Quezon Memorial Circle: The place to visit in QC
February 7, 2010 12:33 am
MANILA, Feb. 6 — The Quezon Memorial Circle on Elliptical Road in Diliman, Quezon City is fast becoming a major tourist attraction in Metro Manila.
QMC, situated just off the Quezon City Hall, is a national park and shrine. It is an ellipse bounded by the Elliptical Road.
At its center is a mausoleum containing the remains of Manuel L. Quezon, the country's second President, and his wife, First Lady Aurora Quezon.
With the rides and additional features such as the World Peace Bell, QMC has become an alternative to Manila’s Rizal Park, Pasay City’s Star City and Davao City’s Apo View Park.
QC Parks Development and Administration Department head Engr. Zaldy dela Rosa said an estimated 35,000 visitors made their way daily to QMC’s Circle of Fun during the 2009 holiday season, nearly equaling the 40,000 estimated daily gate visitors posted by Star City during the same period last year.
On ordinary days, QMC’s visitors reach 8,000 daily and 12,000 during weekends.
It was reported that income generated from the operation of the QMC in 2009 reached almost P1 million, surpassing the earnings in 2008.
The city government, under the administration of Mayor Feliciano “Sonny” R. Belmonte Jr., has set aside P37.9 million for the improvement of the 26-hectare QMC and have it transformed into a world-class people’s park.
The QMC, which has been made more accessible to the people with the two pedestrian overpasses constructed by the city government, boasts of a theme park called the Circle of Fun, a state-of-the-art children’s playground, newly-inaugurated basketball and volleyball courts and a newly-renovated bicycle station.
The city government resumed management control of the Quezon Memorial Circle on July 1, 2008.
Its transformation started with the construction of the first pedestrian underpass linking it to the Quezon City Hall.
The second underpass, from the vicinity of the Philippine Coconut Authority building, also provides another easy access to the circle.
Aside from the QMC, the city government also upgraded more public parks to help improve the city’s landscape.
The site was originally intended as the grounds of the National Capitol to be built in Quezon City.
While the cornerstone for the structure was laid in 1940, only the foundations were in place when construction was interrupted by the spread of the Second World War in the Philippines.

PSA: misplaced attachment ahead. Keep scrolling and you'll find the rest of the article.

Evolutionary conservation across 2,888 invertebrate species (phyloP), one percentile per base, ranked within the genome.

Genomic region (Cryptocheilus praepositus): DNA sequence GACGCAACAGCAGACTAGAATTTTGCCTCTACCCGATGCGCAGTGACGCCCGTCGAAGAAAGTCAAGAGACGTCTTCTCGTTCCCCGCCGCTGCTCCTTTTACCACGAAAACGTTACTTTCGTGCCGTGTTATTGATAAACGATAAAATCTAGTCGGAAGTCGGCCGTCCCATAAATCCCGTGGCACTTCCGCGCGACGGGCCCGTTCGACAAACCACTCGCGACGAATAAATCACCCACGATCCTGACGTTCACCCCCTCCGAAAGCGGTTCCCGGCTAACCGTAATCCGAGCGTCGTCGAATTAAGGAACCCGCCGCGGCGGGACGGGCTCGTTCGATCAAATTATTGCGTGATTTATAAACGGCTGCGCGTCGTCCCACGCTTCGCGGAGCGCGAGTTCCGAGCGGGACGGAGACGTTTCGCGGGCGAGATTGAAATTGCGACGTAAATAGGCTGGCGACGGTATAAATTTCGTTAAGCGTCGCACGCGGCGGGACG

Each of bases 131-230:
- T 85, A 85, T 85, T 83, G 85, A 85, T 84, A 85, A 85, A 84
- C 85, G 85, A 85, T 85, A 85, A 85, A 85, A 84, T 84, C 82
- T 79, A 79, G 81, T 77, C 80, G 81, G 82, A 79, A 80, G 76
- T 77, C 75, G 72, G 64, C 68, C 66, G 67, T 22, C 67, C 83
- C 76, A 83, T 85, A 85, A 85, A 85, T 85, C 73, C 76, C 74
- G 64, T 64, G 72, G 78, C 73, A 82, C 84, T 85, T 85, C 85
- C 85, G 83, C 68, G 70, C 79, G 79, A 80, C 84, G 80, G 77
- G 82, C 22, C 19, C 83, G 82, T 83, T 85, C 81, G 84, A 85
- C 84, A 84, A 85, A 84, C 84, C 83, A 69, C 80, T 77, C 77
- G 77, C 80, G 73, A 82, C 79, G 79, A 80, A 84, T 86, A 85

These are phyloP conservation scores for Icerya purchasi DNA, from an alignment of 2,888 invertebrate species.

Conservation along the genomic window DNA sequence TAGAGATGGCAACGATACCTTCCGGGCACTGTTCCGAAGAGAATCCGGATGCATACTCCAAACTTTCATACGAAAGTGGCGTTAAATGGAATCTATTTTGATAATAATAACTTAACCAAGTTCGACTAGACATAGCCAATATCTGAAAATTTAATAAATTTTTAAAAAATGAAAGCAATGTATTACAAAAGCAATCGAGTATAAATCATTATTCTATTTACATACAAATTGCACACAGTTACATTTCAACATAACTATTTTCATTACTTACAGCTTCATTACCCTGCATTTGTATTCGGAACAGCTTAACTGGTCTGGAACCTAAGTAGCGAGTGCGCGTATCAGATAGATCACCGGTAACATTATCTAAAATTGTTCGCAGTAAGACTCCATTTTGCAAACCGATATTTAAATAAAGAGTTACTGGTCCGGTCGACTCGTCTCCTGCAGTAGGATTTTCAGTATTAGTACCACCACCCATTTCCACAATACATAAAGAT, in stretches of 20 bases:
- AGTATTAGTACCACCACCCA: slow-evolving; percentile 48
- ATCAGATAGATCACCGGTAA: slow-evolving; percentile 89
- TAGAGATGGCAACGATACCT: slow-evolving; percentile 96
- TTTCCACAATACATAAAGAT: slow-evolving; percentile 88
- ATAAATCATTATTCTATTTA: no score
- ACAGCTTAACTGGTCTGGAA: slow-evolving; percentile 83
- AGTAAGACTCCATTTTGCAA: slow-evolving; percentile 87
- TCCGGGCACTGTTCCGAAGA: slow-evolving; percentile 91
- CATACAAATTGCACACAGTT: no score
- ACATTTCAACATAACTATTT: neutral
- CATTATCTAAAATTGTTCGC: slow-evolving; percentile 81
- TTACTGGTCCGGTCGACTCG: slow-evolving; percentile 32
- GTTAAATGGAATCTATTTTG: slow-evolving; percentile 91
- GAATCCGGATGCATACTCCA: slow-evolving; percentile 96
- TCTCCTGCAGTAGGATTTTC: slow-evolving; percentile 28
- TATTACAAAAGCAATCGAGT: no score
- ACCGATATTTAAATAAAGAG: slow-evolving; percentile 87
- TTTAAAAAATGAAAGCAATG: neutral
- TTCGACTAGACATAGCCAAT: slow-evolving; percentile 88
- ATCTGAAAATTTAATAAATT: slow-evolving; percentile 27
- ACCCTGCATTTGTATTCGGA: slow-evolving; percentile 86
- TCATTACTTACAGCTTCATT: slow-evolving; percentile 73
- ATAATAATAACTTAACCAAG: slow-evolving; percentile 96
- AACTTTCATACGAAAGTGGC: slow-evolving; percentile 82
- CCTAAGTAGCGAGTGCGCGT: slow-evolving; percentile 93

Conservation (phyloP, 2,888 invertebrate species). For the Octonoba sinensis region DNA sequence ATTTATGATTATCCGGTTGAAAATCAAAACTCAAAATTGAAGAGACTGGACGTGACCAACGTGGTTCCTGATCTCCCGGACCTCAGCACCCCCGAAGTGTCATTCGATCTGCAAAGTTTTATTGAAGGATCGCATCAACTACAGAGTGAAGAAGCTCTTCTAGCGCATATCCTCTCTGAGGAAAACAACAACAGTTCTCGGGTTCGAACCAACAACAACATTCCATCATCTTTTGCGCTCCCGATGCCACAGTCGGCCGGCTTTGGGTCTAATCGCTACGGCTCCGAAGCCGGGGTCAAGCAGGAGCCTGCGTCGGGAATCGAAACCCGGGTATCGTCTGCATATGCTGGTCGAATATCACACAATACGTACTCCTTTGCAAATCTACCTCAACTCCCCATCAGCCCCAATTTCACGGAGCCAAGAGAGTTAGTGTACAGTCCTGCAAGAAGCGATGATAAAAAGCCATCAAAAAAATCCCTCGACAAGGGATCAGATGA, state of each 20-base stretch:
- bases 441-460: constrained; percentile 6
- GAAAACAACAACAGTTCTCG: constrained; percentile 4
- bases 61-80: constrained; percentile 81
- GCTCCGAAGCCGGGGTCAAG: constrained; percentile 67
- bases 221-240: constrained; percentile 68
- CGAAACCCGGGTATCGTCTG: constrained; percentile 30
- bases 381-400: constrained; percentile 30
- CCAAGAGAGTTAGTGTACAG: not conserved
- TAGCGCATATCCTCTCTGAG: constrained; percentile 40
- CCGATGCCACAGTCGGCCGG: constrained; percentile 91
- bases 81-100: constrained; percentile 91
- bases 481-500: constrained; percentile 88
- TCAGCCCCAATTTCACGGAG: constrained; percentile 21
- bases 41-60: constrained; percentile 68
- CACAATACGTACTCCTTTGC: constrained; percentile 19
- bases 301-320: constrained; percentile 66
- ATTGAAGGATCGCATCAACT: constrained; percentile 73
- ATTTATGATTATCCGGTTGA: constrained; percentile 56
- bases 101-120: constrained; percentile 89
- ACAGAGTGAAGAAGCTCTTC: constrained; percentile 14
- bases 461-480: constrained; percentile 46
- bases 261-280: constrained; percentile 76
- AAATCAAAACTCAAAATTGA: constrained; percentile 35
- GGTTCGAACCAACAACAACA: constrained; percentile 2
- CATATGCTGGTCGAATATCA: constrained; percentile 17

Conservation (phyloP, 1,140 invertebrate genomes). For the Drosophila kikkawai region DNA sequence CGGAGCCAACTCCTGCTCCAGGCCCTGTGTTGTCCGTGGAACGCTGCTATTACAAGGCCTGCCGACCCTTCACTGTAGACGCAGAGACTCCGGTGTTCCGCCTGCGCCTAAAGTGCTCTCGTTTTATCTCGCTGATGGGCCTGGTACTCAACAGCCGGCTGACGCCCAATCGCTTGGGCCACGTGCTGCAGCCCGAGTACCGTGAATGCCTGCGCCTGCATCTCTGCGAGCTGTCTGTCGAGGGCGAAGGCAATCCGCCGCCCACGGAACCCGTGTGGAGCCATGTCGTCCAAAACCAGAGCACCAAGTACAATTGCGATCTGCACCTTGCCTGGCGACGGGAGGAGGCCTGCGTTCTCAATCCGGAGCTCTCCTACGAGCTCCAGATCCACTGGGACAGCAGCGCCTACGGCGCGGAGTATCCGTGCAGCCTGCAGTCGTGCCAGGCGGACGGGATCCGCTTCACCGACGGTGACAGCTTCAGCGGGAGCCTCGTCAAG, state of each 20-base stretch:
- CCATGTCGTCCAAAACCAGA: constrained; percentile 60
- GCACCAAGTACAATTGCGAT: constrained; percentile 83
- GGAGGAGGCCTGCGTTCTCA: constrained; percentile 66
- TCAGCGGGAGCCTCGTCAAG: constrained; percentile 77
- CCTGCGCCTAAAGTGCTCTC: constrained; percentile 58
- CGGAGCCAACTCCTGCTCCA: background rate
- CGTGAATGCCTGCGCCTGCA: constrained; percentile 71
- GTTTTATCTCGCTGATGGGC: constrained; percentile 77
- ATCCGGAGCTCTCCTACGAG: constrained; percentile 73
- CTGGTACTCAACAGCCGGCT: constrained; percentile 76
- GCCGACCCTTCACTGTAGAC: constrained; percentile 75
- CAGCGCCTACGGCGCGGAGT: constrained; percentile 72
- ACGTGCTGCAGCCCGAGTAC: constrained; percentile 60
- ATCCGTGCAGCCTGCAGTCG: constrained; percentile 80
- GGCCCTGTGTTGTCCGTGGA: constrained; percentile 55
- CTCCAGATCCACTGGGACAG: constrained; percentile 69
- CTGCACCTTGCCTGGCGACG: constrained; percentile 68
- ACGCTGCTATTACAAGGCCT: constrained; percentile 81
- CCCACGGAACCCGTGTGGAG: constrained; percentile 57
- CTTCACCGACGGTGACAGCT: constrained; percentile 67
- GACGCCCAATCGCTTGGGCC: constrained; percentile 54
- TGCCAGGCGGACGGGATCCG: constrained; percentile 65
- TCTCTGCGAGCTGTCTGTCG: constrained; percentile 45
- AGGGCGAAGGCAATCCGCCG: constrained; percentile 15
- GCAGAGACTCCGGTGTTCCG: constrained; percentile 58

After World War II, President Sergio Osmeña issued an executive order stipulating the creation of a Quezon Memorial Committee to raise funds by public subscription to erect a monument to his predecessor, Commonwealth President Manuel Luis Quezon.
After a national contest was held for the purpose, a winning design by Filipino architect Federico Ilustre was selected.
The monument would consist of three vertical pylons (representing the three main geographic divisions of the country: Luzon, the Visayas, and Mindanao), 66 meters (217 feet) tall (Quezon's age when he died), surmounted by three mourning angels holding sampaguita (the national flower) wreaths sculpted by the Italian sculptor Monti.
The three pylons would in turn circumscribe a drum-like two-story structure containing a gallery from which visitors could look down at Quezon's catafalque, modeled after Napoleon Bonaparte's in the Invalides.
The gallery and the catafalque below are lit by an oculus, in turn reminiscent of Grant's Tomb.
Construction of QMC began in the late 1950s but proceeded slowly, in part due to the cost of importing Carrara marble, brought in blocks and then carved and shaped on-site.
There were also problems associated with the theft of the marble blocks and the management of memorial funds.
It was finally completed in 1978, the centennial of Quezon's birth. His remains were re-interred in the memorial on August 19, 1979.
It was during that time that by virtue of a presidential decree, President Ferdinand E. Marcos mandated the site as a National Shrine.
The National Historical Institute manages, and has authority over the monument itself, while the Quezon City government administers the park.
On April 28, 2005, the remains of Mrs. Aurora Quezon were reinterred in the memorial as well.
Planned auxiliary structures, including a presidential library, museum, and theater, were never built (two smaller museums, one containing the presidential memorabilia of Quezon, and the other containing items on the history of Quezon City, were installed within the monument itself).
In the 1980s, missing, lost, or incomplete bass reliefs for the outside of the memorial were installed. A development plan was also drawn up and partially implemented, including the building of recreation and dining structures. (PNA Features) scs/JCA